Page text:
- Residents are being driven out of their homes by young yobs and hooligans who are making their lives a misery.
- There was nothing unusual about any of this and no doubt the hooligan gangs of both clubs were eager for more trouble after the game.
- Officers have been given the go-ahead to impose curfews and exclusion zones on young hooligans.
Late 19th century: perhaps from Hooligan, the surname of a fictional rowdy Irish family in a music-hall song of the 1890s, also of a cartoon character.
The Hooligans were a fictional rowdy Irish family in a music hall song of the 1890s, and a comic Irish character called Hooligan appeared in a series of adventures in the magazine Funny Folks. One or other may have given their name to the hooligan, a phenomenon who made his debut in newspaper reports of cases in police courts in 1898. The football hooligan is first mentioned in the mid 1960s. See also thug, vandal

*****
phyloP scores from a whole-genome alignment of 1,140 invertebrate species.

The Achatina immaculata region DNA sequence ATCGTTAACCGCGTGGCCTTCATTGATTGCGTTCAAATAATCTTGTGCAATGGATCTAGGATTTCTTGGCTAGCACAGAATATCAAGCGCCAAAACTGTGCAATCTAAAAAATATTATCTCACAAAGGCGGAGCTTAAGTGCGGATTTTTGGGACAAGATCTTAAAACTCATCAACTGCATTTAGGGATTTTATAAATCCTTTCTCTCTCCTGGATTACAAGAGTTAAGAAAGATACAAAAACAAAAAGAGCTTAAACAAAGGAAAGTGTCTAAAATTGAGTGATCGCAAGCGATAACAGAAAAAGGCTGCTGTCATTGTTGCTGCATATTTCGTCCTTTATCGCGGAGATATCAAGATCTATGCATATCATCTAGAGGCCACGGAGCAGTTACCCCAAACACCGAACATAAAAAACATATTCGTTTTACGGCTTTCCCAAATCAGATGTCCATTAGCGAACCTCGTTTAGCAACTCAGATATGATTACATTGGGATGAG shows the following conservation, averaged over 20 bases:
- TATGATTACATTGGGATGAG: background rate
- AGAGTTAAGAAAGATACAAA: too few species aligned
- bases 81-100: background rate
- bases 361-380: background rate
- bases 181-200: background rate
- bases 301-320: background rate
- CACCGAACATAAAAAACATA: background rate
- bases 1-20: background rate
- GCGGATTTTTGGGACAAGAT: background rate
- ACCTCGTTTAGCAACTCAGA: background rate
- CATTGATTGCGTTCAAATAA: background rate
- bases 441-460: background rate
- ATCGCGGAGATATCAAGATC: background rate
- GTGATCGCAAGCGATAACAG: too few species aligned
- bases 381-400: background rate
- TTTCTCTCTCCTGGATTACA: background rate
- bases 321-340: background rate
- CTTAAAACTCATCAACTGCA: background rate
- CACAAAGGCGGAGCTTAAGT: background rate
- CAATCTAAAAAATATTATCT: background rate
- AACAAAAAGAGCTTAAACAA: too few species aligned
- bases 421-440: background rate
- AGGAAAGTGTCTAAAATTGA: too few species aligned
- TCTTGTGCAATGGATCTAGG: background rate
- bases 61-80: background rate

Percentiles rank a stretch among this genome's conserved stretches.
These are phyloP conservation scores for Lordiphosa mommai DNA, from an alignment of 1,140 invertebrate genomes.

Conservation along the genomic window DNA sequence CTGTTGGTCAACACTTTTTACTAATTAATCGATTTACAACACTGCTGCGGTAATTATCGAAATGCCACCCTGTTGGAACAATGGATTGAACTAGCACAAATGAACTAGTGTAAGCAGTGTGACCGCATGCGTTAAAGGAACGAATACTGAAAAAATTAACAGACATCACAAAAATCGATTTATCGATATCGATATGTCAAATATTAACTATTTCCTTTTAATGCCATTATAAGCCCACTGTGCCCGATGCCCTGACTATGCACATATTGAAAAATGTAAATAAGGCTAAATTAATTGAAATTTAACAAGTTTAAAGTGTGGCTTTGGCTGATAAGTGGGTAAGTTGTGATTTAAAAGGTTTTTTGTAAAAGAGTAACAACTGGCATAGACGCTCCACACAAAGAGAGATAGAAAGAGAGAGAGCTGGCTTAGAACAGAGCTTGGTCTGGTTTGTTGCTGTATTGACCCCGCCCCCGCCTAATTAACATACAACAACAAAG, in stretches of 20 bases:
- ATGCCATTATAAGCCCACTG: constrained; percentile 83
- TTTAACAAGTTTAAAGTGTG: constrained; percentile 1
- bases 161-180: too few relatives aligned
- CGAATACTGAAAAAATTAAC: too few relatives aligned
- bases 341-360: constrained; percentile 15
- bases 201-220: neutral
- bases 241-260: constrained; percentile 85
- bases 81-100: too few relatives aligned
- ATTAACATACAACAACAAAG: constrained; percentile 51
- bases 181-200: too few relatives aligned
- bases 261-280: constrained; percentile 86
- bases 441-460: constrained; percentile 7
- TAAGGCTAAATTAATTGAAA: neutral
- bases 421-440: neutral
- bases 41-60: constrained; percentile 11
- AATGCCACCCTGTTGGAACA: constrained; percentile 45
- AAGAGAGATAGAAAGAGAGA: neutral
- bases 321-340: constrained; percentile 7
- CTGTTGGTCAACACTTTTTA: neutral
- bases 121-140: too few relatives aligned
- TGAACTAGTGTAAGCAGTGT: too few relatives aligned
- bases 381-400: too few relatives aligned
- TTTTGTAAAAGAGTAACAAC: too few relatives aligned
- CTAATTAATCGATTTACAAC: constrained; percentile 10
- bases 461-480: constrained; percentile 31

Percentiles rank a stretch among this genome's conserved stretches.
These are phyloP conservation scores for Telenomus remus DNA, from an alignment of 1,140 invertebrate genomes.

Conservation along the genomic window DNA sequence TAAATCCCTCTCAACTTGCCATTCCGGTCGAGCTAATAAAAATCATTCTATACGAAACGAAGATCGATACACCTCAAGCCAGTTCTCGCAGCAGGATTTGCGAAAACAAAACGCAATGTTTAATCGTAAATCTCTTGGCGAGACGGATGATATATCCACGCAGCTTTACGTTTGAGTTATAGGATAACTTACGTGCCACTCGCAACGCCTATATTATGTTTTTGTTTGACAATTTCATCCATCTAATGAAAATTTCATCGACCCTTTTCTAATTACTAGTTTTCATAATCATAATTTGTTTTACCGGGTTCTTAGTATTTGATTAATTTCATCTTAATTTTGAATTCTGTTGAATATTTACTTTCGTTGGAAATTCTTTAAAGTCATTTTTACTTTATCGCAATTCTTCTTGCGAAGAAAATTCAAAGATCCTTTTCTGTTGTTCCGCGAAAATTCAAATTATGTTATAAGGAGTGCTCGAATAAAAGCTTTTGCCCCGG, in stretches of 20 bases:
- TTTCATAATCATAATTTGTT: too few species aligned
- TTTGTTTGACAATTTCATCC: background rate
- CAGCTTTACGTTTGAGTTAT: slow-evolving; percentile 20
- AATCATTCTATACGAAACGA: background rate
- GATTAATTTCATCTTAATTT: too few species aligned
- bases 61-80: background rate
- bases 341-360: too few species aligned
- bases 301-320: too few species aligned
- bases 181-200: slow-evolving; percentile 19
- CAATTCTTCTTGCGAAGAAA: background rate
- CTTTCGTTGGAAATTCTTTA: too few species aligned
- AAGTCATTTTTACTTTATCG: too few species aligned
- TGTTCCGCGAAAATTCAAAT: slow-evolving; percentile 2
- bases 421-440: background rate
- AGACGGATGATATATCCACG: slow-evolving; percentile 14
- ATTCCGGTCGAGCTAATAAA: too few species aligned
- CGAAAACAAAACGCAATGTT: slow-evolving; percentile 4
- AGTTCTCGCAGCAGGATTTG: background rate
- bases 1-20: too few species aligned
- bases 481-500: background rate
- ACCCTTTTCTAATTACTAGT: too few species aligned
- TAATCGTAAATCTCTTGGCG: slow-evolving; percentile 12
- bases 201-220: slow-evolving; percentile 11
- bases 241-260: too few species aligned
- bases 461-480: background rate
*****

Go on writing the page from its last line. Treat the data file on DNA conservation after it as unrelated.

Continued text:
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Line breaks: hoo¦li|gan
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